Speakers at a dialogue on Mainstreaming the National Adaptation Plan (NAP) on Sunday emphasised integrating climate change adaptation into the national development planning process.
They also called for making the implementation local-led adaptation keeping in mind the local vulnerability factors.
The dialogue was jointly organised by the Ministry of Environment, Forest and Climate Change (MoEFCC), Economic Relations Division (ERD) and United Nations Development Programme (UNDP) with support from the Green Climate Fund (GCF).
Planning Minister M A Mannan spoke as the chief guest.
He assured of all possible support from the Ministry of Planning in integrating climate change adaptation in the development planning.
“The Project Executive Committees should prioritise adaptation for successful implementation of the NAP,” he said.
Deputy Minister of the MoEFCC Habibun Nahar said that the government is confident that it will be able to showcase the world the success in climate change adaptation. “NAP will be our blueprint of adaptation”.
Dr Ainun Nishat, Professor Emeritus, C3ER, BRAC University and Team Leader, NAP Formulation Consortium, made a presentation on mainstreaming while Malik Fida A. Khan, Executive Director, CEGIS, presented the draft NAP.
Economic Relation Division secretary Fatima Yasmin, Planning Division secretary and Member of Programming of the Planning Commission Pradip Ranjan Chakraborty, UNDP Resident Representative Sudipto Mukerjee were present as special guests.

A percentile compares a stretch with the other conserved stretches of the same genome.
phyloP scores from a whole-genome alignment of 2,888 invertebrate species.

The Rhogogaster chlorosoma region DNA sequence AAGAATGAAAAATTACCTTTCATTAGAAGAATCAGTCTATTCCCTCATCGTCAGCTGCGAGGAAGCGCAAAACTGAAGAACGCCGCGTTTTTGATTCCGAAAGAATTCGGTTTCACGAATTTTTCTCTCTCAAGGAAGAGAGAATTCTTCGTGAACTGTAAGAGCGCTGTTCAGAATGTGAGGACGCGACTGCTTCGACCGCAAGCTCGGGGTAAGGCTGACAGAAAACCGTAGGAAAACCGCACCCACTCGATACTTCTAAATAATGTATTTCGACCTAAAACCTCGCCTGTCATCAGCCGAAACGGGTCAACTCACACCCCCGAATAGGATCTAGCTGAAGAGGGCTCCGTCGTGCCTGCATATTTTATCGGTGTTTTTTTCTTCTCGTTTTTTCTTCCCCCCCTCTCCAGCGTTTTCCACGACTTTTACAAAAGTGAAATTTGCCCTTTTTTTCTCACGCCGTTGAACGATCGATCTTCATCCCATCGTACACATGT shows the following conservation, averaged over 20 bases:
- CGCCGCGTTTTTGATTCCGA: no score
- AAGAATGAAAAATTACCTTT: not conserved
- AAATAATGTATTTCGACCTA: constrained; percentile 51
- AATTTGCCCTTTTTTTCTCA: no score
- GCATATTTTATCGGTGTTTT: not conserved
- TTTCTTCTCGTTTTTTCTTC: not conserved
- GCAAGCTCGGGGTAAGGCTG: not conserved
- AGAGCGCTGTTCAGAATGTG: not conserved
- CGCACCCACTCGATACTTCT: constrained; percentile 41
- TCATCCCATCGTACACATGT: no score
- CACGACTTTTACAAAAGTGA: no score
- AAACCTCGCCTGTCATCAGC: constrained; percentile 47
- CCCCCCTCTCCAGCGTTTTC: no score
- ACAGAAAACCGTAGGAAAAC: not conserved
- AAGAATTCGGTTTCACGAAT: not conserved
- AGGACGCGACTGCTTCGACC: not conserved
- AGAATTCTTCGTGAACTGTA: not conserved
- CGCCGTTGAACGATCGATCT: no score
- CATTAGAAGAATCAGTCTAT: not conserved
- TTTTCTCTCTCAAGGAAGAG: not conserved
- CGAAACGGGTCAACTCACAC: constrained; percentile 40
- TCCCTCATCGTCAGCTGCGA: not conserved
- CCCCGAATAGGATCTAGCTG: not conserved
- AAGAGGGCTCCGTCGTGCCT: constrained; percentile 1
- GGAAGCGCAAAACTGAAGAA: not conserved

MoEFCC Secretary Md Mostafa Kamal chaired the session.
Additional Secretary (Climate Change Wing) and National Project Director, NAP Md Mizanul Hoque Chowdhury said that an implementation roadmap is needed, which should be integrated in the development planning to realise the national development goals.
Dr Ainun said that NAP is complementary to the National development planning including the Delta Plan 2100, Five Year Plans to make our adaptation approach sustainable and effective.
“For successful implementation, every ministry should integrate climate change adaptation in their respective planning and financing process”.
He emphasised making the NAP a legally binding reference for successful implementation of the NAP.
Fatima hoped that NAP will be a comprehensive strategy to adapt with the changing climate. She echoed with the need for the climate change act.
Sudipto mentioned that data management is very important in effective planning. Efforts should be there to make climate change data available for effective planning.
Pradip Ranjan said that adaptation efforts should consider the disaster impact assessment for successful planning of adaptation projects.
Md Mostafa said that for a climate-vulnerable country like Bangladesh, human displacement is a critical issue in climate change adaptation – NAP must address this issue to support the life and livelihood of the climate-vulnerable people.
According to a press release, NAP envisions reducing climate risks and vulnerability through effective adaptation strategies for fostering a resilient society ecosystem and stimulating sustainable economic growth.
In doing so, Bangladesh will materialise the NAP through the promotion of green growth strategies supported by sustainable nature-based solutions.
NAP is a locally-led process built upon ecosystem-based adaptation that will create a balance between economic growth and environmental sustainability.